Guest post by Sue Centner, Executive Director at the Community Alliance for Teen Safety -
New Hampshire's prevention networks and coalitions are doing an amazing job every day to help make our communities become healthier and safer. The systems in place that support the work of New Hampshire's 13 Regional Public Health Networks (RPHNs) provide the infrastructure, programs and resources that benefit many people of all ages.
Working with the state's prevention system are the Drug Free Communities Support Program (DFC) coalitions serving in different parts of the state. New Hampshire has 13 DFC coalitions as well as many that have graduated from the DFC program, but are still serving their communities as coalitions.
According to the Community Anti-Drug Coalitions of America's, the funding for DFCs has increased from $10 million in 1998 to $95 million in 2016. In that same time, the number of grantees has increased from 92 to more than 2,000. This increased funding is a testament to the important work being done in DFCs.
The success of the program prompted SAMHSA Principal Deputy Administrator Kana Enomoto to say, "Drug-Free Communities coalitions make a vital difference at the community level – reaching out to people where they live with the help they need to prevent substance use" in a Sept. 2016 White House press release.
The DFC Program was created by the Drug-Free Communities Act of 1997 and is an important part of the nation's demand-reduction strategy. It provides federal funding necessary for communities to identify and respond to local drug and alcohol use problems. The DFC coalitions produce important outcomes by taking a data-driven, comprehensive, and multi-sector approach to solving and addressing drug issues.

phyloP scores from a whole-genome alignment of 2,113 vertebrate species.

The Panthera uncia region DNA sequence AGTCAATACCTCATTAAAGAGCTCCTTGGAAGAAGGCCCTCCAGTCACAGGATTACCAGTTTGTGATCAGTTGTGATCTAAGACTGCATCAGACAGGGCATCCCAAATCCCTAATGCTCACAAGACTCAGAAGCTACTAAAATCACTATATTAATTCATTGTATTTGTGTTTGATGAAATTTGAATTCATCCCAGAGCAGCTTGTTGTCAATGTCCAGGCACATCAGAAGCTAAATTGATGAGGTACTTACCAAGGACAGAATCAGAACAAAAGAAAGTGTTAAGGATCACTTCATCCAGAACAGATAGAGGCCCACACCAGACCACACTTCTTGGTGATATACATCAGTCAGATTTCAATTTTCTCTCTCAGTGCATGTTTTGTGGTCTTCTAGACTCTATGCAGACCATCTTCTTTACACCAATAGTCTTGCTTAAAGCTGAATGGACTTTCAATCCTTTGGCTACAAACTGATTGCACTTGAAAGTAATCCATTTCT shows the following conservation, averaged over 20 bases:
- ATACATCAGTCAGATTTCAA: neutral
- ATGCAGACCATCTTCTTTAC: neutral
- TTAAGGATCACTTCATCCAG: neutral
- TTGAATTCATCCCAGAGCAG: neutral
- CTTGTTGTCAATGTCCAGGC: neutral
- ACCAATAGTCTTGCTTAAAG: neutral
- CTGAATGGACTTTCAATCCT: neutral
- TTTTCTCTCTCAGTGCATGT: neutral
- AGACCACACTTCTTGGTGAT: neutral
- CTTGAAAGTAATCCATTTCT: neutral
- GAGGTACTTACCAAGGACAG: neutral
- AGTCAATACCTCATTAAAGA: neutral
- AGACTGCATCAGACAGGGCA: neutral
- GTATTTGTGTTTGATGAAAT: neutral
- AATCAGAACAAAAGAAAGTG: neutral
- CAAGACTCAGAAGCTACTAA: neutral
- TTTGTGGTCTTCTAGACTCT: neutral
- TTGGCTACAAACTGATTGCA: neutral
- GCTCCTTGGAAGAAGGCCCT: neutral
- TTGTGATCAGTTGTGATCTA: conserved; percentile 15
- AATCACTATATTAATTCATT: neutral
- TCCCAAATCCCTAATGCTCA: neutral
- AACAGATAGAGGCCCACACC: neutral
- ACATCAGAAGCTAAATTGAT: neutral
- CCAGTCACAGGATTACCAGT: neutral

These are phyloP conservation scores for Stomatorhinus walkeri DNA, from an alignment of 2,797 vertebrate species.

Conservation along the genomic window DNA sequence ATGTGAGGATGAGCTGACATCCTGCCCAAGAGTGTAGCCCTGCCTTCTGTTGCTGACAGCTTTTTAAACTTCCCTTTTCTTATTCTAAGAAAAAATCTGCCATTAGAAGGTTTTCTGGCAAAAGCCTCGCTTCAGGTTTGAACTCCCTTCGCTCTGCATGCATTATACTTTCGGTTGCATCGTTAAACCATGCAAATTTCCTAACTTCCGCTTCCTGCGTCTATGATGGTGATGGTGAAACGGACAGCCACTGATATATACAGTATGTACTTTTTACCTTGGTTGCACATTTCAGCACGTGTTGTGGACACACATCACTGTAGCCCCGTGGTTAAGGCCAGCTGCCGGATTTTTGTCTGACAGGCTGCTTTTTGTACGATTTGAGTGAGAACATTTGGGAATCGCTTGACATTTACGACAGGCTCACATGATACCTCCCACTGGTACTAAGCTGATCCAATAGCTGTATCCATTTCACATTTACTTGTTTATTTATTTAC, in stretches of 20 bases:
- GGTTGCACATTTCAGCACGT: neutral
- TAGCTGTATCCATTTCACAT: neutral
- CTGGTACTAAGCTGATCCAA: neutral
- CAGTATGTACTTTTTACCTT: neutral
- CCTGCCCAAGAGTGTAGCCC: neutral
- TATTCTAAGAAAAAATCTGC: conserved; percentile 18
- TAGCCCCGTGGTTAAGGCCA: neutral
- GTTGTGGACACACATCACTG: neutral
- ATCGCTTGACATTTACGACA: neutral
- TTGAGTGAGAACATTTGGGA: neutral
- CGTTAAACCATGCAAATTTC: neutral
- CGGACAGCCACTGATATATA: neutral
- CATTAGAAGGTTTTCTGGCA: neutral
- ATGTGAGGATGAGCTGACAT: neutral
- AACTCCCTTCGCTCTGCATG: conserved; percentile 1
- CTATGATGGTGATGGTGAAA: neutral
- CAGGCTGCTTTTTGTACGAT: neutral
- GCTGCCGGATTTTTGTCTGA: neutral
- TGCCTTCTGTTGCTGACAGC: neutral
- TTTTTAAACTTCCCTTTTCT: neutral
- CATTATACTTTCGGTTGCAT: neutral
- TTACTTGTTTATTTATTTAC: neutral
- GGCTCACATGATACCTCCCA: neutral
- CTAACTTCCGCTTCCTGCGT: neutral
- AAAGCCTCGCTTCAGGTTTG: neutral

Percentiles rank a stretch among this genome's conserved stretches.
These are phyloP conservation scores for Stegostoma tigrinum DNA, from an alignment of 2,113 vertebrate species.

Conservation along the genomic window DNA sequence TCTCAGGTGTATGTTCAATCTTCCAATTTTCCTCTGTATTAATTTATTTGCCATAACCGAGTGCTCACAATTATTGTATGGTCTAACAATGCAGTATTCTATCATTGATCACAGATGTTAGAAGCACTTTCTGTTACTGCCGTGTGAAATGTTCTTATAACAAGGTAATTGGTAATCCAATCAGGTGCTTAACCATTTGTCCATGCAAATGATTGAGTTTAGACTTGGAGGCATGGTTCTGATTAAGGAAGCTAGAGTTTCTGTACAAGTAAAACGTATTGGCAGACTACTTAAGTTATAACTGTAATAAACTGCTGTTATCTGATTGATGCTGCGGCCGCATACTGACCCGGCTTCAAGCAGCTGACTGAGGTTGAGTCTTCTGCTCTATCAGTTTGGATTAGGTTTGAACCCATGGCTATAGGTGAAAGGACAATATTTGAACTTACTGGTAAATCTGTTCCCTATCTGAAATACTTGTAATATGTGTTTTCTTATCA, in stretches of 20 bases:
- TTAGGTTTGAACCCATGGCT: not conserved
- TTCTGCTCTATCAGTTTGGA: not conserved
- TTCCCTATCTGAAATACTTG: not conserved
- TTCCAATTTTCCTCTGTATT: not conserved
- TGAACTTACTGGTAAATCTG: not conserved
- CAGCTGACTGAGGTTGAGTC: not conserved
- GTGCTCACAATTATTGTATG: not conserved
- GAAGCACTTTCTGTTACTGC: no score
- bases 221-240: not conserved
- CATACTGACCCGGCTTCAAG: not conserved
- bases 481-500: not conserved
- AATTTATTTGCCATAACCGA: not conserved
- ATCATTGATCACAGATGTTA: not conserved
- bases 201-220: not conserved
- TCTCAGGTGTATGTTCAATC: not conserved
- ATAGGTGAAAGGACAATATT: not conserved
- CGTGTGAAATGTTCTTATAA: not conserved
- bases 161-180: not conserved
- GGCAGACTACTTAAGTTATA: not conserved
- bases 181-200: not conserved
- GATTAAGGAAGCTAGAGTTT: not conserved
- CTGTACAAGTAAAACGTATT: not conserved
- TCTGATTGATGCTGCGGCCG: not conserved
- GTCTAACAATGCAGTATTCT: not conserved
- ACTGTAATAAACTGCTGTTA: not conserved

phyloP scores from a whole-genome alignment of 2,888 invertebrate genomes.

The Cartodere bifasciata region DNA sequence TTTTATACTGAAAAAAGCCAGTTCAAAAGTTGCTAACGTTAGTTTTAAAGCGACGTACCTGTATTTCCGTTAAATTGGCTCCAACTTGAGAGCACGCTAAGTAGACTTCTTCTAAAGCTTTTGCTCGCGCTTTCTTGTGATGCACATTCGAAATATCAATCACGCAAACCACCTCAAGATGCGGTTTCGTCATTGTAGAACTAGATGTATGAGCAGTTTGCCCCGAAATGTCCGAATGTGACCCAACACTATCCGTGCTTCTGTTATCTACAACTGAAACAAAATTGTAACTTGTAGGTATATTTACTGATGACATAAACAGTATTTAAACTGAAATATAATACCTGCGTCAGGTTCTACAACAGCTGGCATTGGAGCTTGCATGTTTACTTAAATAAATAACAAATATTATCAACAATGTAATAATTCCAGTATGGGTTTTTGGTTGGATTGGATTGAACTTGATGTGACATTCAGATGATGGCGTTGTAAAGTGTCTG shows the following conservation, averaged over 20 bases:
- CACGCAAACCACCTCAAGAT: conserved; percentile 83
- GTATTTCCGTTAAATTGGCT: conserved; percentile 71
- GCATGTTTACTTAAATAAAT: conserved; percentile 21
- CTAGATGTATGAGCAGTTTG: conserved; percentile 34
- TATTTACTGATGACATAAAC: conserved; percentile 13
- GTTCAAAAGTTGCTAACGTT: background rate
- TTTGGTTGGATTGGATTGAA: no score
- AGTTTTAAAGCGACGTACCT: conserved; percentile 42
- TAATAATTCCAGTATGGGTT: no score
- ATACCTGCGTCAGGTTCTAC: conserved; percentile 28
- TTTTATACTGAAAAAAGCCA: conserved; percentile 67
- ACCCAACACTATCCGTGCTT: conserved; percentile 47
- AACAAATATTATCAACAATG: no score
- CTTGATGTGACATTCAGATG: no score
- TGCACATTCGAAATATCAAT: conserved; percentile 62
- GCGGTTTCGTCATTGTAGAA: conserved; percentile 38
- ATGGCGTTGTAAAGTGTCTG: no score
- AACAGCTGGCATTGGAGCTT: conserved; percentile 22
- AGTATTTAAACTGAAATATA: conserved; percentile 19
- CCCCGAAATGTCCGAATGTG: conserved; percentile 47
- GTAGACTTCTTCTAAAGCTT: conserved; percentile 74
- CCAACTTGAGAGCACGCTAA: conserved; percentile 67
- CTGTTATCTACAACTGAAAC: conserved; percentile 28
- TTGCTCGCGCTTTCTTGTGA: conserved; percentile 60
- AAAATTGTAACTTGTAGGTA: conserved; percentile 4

The work DFCs are doing is so important and very much linked and aligned with the goals of the RPHNs. The Community Alliance for Teen Safety – that I work for – was fortunate to be a DFC grantee for 10 years and found the connections to the state networks to be absolutely essential for prevention work. We stay connected with the DFC network of coalition coordinators and work closely with the DFC coalition in our region and bordering region.
This cross collaboration and support is so important to achieving our common goals and creates a rich opportunity to learn from one another. The work of the RPHNs and DFCs is making a positive difference in communities across the state.
I strongly encourage connecting with the RPHNs, DFC coordinators and coalition members in your region – they are a great resource and valuable, dedicated collaborative partners. Let's celebrate and continue to support these efforts!
To learn more, visit the Community Anti-Drug Coalitions of America's website at http://www.cadca.org/drug-free-communities-dfc-program.
Visit the Community Alliance for Teen Safety.